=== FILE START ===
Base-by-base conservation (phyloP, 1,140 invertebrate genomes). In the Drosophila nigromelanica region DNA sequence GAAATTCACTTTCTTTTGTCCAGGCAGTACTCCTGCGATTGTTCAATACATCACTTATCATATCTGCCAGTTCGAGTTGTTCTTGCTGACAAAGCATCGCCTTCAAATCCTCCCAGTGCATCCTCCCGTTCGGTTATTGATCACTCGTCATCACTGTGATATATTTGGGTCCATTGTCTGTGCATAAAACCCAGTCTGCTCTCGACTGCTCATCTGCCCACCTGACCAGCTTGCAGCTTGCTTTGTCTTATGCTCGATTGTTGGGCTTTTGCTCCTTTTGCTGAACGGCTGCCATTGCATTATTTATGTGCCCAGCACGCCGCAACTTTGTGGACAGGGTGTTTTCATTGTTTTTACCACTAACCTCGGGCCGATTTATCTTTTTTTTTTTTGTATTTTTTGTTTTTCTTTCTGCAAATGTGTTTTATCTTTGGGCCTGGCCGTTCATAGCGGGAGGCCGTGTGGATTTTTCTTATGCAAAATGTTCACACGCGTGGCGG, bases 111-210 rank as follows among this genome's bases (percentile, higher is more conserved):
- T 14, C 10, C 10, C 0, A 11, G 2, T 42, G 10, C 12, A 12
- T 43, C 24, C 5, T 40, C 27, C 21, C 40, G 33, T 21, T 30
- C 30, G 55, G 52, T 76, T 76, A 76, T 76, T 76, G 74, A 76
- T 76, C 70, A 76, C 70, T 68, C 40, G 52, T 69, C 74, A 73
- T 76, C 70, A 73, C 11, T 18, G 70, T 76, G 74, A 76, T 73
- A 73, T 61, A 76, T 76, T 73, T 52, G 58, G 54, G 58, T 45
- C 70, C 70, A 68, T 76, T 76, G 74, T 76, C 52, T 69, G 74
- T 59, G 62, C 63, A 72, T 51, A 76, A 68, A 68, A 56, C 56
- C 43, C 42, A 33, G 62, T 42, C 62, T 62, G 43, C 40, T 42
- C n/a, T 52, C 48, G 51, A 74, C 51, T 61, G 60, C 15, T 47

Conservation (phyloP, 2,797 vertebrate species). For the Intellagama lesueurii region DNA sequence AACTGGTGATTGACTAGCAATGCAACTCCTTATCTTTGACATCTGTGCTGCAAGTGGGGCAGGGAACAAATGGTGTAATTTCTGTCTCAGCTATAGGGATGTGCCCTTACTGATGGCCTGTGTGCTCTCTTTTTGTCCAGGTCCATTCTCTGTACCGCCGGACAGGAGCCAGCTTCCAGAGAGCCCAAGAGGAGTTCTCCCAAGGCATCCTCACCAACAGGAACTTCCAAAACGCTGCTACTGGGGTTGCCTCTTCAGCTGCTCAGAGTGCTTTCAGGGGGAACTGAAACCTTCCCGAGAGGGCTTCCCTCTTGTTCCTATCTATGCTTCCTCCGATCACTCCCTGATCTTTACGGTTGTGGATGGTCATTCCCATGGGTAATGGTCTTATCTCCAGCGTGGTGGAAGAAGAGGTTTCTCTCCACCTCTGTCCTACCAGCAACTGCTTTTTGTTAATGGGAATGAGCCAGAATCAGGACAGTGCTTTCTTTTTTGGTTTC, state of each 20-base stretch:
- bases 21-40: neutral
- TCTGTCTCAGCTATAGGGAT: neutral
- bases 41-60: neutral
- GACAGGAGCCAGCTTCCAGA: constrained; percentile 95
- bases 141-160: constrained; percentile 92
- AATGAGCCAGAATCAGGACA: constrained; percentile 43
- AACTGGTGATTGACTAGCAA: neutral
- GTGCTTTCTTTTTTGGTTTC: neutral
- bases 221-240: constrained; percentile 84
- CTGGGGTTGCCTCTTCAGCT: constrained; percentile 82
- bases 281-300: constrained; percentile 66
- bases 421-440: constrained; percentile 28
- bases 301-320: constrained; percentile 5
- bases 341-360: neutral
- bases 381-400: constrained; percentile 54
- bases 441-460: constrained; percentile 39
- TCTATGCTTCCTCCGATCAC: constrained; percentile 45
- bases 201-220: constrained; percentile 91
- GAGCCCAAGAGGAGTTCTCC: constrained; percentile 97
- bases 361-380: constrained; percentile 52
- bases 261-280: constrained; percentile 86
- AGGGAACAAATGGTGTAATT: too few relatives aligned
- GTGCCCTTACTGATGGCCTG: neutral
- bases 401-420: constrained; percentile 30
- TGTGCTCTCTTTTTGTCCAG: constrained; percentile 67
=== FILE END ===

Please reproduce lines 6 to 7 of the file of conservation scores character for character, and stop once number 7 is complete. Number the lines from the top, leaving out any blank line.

- T 76, C 70, A 73, C 11, T 18, G 70, T 76, G 74, A 76, T 73
- A 73, T 61, A 76, T 76, T 73, T 52, G 58, G 54, G 58, T 45